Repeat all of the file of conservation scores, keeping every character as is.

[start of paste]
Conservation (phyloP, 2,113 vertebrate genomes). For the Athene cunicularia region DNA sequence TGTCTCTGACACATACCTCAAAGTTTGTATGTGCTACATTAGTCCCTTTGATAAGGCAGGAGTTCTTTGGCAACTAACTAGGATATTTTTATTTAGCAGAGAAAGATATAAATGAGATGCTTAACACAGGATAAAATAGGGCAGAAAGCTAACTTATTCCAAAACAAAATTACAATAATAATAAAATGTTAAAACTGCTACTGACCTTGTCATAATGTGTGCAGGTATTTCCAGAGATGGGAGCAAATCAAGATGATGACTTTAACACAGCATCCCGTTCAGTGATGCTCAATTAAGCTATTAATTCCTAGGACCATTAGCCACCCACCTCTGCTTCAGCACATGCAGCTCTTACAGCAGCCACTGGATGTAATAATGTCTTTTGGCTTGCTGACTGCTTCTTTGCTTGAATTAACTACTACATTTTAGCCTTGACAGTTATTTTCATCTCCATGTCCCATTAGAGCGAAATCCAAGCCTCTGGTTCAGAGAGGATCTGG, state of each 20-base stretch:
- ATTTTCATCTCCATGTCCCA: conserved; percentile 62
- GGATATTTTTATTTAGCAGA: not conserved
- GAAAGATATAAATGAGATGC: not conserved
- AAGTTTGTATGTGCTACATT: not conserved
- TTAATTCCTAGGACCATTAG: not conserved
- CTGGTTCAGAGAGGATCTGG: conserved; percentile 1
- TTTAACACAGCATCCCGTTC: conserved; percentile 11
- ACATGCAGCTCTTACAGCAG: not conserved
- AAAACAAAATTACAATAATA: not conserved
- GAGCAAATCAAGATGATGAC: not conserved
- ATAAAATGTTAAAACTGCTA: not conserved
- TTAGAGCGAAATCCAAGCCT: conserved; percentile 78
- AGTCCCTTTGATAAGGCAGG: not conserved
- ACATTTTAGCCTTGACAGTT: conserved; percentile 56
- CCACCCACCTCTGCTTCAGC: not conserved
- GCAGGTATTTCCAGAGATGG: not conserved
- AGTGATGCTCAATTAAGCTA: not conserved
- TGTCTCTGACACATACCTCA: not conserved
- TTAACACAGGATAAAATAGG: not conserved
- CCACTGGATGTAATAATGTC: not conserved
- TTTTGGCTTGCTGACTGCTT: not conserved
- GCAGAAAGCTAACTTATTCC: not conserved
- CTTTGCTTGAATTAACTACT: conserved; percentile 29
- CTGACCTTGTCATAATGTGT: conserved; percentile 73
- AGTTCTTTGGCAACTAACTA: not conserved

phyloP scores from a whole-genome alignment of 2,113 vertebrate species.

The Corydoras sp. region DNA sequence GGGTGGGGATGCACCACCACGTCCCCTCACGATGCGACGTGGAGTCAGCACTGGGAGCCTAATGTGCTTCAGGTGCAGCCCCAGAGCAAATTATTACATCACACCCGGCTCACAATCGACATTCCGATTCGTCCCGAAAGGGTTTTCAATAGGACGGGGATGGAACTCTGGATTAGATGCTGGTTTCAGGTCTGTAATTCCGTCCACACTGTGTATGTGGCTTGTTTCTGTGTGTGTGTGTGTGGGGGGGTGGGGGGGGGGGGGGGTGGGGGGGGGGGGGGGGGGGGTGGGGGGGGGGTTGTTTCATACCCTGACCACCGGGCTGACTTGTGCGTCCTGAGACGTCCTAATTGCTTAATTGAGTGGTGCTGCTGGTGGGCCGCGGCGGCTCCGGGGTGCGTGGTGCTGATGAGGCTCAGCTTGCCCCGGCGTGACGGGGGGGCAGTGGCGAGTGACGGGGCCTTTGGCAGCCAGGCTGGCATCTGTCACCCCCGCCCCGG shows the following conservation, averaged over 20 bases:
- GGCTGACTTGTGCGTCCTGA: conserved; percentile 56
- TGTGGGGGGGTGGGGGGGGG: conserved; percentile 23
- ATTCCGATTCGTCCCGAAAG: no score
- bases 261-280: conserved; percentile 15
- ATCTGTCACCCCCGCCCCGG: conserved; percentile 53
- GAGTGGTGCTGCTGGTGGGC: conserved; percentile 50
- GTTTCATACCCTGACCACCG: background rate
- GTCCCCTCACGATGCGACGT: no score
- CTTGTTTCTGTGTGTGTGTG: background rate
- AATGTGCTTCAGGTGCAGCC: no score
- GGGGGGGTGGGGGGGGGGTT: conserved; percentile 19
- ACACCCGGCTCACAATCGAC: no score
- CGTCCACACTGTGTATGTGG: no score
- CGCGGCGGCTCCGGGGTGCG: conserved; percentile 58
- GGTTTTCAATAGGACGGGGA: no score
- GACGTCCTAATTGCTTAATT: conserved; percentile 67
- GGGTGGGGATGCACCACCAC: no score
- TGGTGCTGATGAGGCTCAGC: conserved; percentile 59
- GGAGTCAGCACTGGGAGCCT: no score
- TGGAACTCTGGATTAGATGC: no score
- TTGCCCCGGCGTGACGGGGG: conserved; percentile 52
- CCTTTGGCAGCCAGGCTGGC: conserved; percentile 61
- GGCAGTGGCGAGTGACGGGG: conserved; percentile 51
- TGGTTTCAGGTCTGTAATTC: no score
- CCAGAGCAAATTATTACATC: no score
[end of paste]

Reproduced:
Conservation (phyloP, 2,113 vertebrate genomes). For the Athene cunicularia region DNA sequence TGTCTCTGACACATACCTCAAAGTTTGTATGTGCTACATTAGTCCCTTTGATAAGGCAGGAGTTCTTTGGCAACTAACTAGGATATTTTTATTTAGCAGAGAAAGATATAAATGAGATGCTTAACACAGGATAAAATAGGGCAGAAAGCTAACTTATTCCAAAACAAAATTACAATAATAATAAAATGTTAAAACTGCTACTGACCTTGTCATAATGTGTGCAGGTATTTCCAGAGATGGGAGCAAATCAAGATGATGACTTTAACACAGCATCCCGTTCAGTGATGCTCAATTAAGCTATTAATTCCTAGGACCATTAGCCACCCACCTCTGCTTCAGCACATGCAGCTCTTACAGCAGCCACTGGATGTAATAATGTCTTTTGGCTTGCTGACTGCTTCTTTGCTTGAATTAACTACTACATTTTAGCCTTGACAGTTATTTTCATCTCCATGTCCCATTAGAGCGAAATCCAAGCCTCTGGTTCAGAGAGGATCTGG, state of each 20-base stretch:
- ATTTTCATCTCCATGTCCCA: conserved; percentile 62
- GGATATTTTTATTTAGCAGA: not conserved
- GAAAGATATAAATGAGATGC: not conserved
- AAGTTTGTATGTGCTACATT: not conserved
- TTAATTCCTAGGACCATTAG: not conserved
- CTGGTTCAGAGAGGATCTGG: conserved; percentile 1
- TTTAACACAGCATCCCGTTC: conserved; percentile 11
- ACATGCAGCTCTTACAGCAG: not conserved
- AAAACAAAATTACAATAATA: not conserved
- GAGCAAATCAAGATGATGAC: not conserved
- ATAAAATGTTAAAACTGCTA: not conserved
- TTAGAGCGAAATCCAAGCCT: conserved; percentile 78
- AGTCCCTTTGATAAGGCAGG: not conserved
- ACATTTTAGCCTTGACAGTT: conserved; percentile 56
- CCACCCACCTCTGCTTCAGC: not conserved
- GCAGGTATTTCCAGAGATGG: not conserved
- AGTGATGCTCAATTAAGCTA: not conserved
- TGTCTCTGACACATACCTCA: not conserved
- TTAACACAGGATAAAATAGG: not conserved
- CCACTGGATGTAATAATGTC: not conserved
- TTTTGGCTTGCTGACTGCTT: not conserved
- GCAGAAAGCTAACTTATTCC: not conserved
- CTTTGCTTGAATTAACTACT: conserved; percentile 29
- CTGACCTTGTCATAATGTGT: conserved; percentile 73
- AGTTCTTTGGCAACTAACTA: not conserved

phyloP scores from a whole-genome alignment of 2,113 vertebrate species.

The Corydoras sp. region DNA sequence GGGTGGGGATGCACCACCACGTCCCCTCACGATGCGACGTGGAGTCAGCACTGGGAGCCTAATGTGCTTCAGGTGCAGCCCCAGAGCAAATTATTACATCACACCCGGCTCACAATCGACATTCCGATTCGTCCCGAAAGGGTTTTCAATAGGACGGGGATGGAACTCTGGATTAGATGCTGGTTTCAGGTCTGTAATTCCGTCCACACTGTGTATGTGGCTTGTTTCTGTGTGTGTGTGTGTGGGGGGGTGGGGGGGGGGGGGGGTGGGGGGGGGGGGGGGGGGGGTGGGGGGGGGGTTGTTTCATACCCTGACCACCGGGCTGACTTGTGCGTCCTGAGACGTCCTAATTGCTTAATTGAGTGGTGCTGCTGGTGGGCCGCGGCGGCTCCGGGGTGCGTGGTGCTGATGAGGCTCAGCTTGCCCCGGCGTGACGGGGGGGCAGTGGCGAGTGACGGGGCCTTTGGCAGCCAGGCTGGCATCTGTCACCCCCGCCCCGG shows the following conservation, averaged over 20 bases:
- GGCTGACTTGTGCGTCCTGA: conserved; percentile 56
- TGTGGGGGGGTGGGGGGGGG: conserved; percentile 23
- ATTCCGATTCGTCCCGAAAG: no score
- bases 261-280: conserved; percentile 15
- ATCTGTCACCCCCGCCCCGG: conserved; percentile 53
- GAGTGGTGCTGCTGGTGGGC: conserved; percentile 50
- GTTTCATACCCTGACCACCG: background rate
- GTCCCCTCACGATGCGACGT: no score
- CTTGTTTCTGTGTGTGTGTG: background rate
- AATGTGCTTCAGGTGCAGCC: no score
- GGGGGGGTGGGGGGGGGGTT: conserved; percentile 19
- ACACCCGGCTCACAATCGAC: no score
- CGTCCACACTGTGTATGTGG: no score
- CGCGGCGGCTCCGGGGTGCG: conserved; percentile 58
- GGTTTTCAATAGGACGGGGA: no score
- GACGTCCTAATTGCTTAATT: conserved; percentile 67
- GGGTGGGGATGCACCACCAC: no score
- TGGTGCTGATGAGGCTCAGC: conserved; percentile 59
- GGAGTCAGCACTGGGAGCCT: no score
- TGGAACTCTGGATTAGATGC: no score
- TTGCCCCGGCGTGACGGGGG: conserved; percentile 52
- CCTTTGGCAGCCAGGCTGGC: conserved; percentile 61
- GGCAGTGGCGAGTGACGGGG: conserved; percentile 51
- TGGTTTCAGGTCTGTAATTC: no score
- CCAGAGCAAATTATTACATC: no score